Horses

The intestinal tract of horses and other monogastric herbivores is characterized by a combination of a large caecum and an even larger colon where fermentation and absorption occurs. Bacteriological studies have shown that the equine intestinal ecosystems contain several hundreds of microbial species, of which most are strict anaerobes (32) and metabolic products from this microbiota provide the horse with a significant part of its energy requirements. There is little information about the microbiota of the small intestine in horses. However, like in the other species of animals, the total microbial counts as well as E. coli and streptococci rise continuously from duodenum to ileum; lactobacilli predominate in the duodenum (33). The acetate concentration increases along the length of the small intestine and molar proportion of acetate, propionate and butyrate 85:10:3 were found in hindgut (34). Acetate is a common fermentation end product from intestinal anaerobes of the genera Bacteroides, Bifidobacterium, Eubacterium, Propionibacterium and Selenomonas (35), and it is indicative for a diet that is low in rapidly fermentable sugars or concentrates. From the data given by Colinder and coworkers (36), horses have a lower total concentration of faecal short-chain fatty acids than pigs, rats and man and even lower than the values in cows. The significantly higher proportion of acetate can depend on its correlation to high-fiber diets and reflects a difference in diets between horses and other monogastric species. Reduced faecal excretion of absorbable compounds, as short-chain fatty acids, is probably due to prolonged stay of digesta in the hindgut; four days or more (37). Daly and Shirgazi-Beechey (38) obtained quantitative data on the predominant bacterial populations inhabiting the equine large intestine by using group-specific oligonucletide probes. Results showed the Spirochetaceae, the Cytophaga-Flexibacter-Bacteroides assemblage, the Eubacterium rectale-Clostridium coccoides group and unknown cluster C of Clostridia-ceae to be the largest populations in the equine gut, each comprising 10-30% of the total microbiota in each horse sampled. Other detected notable populations were the Bacillus-Lactobacillus-Streptococcus group, Fibrobacter and unknown cluster B, each comprising 1-10% of the total microbial community.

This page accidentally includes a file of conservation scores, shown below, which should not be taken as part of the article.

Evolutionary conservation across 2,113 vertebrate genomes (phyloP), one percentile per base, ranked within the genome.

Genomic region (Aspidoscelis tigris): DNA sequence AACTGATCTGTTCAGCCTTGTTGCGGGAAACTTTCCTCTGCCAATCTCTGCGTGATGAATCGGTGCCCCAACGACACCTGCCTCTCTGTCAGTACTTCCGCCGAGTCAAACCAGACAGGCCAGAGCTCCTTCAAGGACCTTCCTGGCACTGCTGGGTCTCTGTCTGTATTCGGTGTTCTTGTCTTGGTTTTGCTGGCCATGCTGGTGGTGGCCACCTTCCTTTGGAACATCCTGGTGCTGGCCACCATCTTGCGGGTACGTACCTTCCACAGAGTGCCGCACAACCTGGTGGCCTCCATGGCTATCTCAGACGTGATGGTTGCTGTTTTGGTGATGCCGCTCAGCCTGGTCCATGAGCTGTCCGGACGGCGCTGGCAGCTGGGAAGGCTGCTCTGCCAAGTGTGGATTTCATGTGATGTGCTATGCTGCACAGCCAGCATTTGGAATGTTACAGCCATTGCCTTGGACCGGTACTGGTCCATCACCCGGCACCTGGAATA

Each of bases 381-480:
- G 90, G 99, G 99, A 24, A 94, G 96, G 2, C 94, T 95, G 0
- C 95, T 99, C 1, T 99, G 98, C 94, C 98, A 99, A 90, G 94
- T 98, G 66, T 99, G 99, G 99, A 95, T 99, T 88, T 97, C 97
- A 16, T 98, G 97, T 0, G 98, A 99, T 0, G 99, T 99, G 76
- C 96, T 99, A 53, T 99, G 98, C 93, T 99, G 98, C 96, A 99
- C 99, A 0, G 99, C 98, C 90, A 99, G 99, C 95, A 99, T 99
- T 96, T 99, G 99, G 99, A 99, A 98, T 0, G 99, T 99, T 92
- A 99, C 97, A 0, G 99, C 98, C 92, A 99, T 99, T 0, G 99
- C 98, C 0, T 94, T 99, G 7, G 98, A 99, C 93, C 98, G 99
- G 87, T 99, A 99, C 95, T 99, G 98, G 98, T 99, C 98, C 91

Pregnancy And Childbirth

Pregnancy And Childbirth

If Pregnancy Is Something That Frightens You, It's Time To Convert Your Fear Into Joy. Ready To Give Birth To A Child? Is The New Status Hitting Your State Of Mind? Are You Still Scared To Undergo All The Pain That Your Best Friend Underwent Just A Few Days Back? Not Convinced With The Answers Given By The Experts?

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